HomeNewsExploring potato potential for Egypt suppliers in Uzbekistan: key insights from FAO/EBRD training

Exploring potato potential for Egypt suppliers in Uzbekistan: key insights from FAO/EBRD training

“Uzbekistan holds the title of the world’s largest importer of ware potatoes for direct consumption, while Egypt ranks among the globe’s leading potato exporters. Despite this, a direct trade link between the two nations remains unestablished, even though Egypt possesses significant untapped potential within the Uzbekistani market,” stated Yevhen Kuzin, Horticulture Market Analyst and International Consultant at FAO, during an online training titled How to export fruits and vegetables to Uzbekistan and Kazakhstan from Morocco and Egypt”.


This trading, a part of the joint FAO/EBRD Project “Diversifying and adding value to export markets”, drew upon a recent in-depth analysis of market prospects for Egyptian and Moroccan fruits and vegetables in Central Asia, particularly focusing on Uzbekistan and Kazakhstan.

“Annually, Uzbekistan’s potato imports range from 400,000 to 550,000 tonnes, all destined for direct consumption. This volume surpasses that of notable importers like France or Germany. Interestingly, Uzbekistan’s need for potato imports dwindles to only three or four months a year – typically during summer and occasionally in September. Outside of these months, import demands surge, with monthly volumes sometimes exceeding 100,000 tonnes in March or December,” elaborated Yevhen Kuzin.


Predominantly, Uzbekistan’s potato imports come from Kazakhstan and Pakistan, with Kazakhstan supplying either locally-grown potatoes or those initially imported from Russia. Other minor sources include Kyrgyzstan, Afghanistan, Iran, and a few other smaller exporting countries. The Uzbek market exhibits specific pricing dynamics for potatoes. Between February and April, two distinct crops are available – last year’s potatoes, primarily from Kazakhstan, and the newly harvested crop commanding significantly higher prices, at times triple that of the previous year’s yield.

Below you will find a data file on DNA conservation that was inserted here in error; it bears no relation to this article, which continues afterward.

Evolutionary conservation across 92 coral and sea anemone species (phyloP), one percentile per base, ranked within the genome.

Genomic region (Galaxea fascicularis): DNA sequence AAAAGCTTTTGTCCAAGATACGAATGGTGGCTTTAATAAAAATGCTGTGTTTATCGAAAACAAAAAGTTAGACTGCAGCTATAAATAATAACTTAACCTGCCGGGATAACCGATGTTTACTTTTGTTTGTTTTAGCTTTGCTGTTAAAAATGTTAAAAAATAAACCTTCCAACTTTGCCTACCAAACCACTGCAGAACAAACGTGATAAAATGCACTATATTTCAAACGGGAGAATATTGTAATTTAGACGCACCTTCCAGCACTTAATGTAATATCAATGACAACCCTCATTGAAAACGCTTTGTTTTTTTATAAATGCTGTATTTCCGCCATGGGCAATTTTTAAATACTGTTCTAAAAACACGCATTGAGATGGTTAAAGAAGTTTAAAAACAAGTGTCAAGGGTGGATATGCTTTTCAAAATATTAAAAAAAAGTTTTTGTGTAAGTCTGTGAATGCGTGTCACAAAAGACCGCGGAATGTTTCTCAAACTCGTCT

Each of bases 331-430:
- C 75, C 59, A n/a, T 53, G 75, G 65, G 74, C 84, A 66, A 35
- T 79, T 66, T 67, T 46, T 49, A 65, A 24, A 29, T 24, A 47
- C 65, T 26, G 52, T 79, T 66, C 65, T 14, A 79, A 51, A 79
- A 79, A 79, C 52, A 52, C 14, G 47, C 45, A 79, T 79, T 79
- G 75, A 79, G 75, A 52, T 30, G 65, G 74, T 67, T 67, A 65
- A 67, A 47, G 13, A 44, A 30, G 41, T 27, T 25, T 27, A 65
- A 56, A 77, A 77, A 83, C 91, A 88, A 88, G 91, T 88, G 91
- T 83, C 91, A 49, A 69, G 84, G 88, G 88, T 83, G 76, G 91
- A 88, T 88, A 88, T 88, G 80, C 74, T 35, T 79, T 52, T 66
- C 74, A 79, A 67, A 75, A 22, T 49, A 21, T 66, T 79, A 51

“This precise window presents an ideal opportunity for Egypt to penetrate the Uzbek market, targeting the premium segment with high-quality produce. Observing the potato quality on Central Asian supermarket shelves reveals a norm for post-Soviet consumers yet an anomaly for European shoppers. Potatoes are typically sold uncleaned or unwashed, even when packaged. Even the early domestic potatoes, priced four times higher than the loose ones from the previous harvest, are sold in an unappealing, dirty state. Egypt could capitalize on this segment, outperforming domestic, Pakistani, or Iranian suppliers with its superior-quality potatoes,” Yevhen Kuzin added.


We also extend an invitation to fruit and vegetable exporters from Egypt and Morocco to participate in the upcoming trade mission to Uzbekistan from May 20-22, 2024. This mission is a component of the FAO/EBRD Project: Food Security Package SEMED, designed to bolster export opportunities and diversify market presence for your products Detailed information about the mission is available here. To apply for participation, please register here.


Furthermore, EastFruit reminds stakeholders that full oversight of fruit and vegetable pricing across markets in Turkey, Egypt, Ukraine, Uzbekistan, Russia, Moldova, and beyond is achievable through a subscription to EastFruit Premium.


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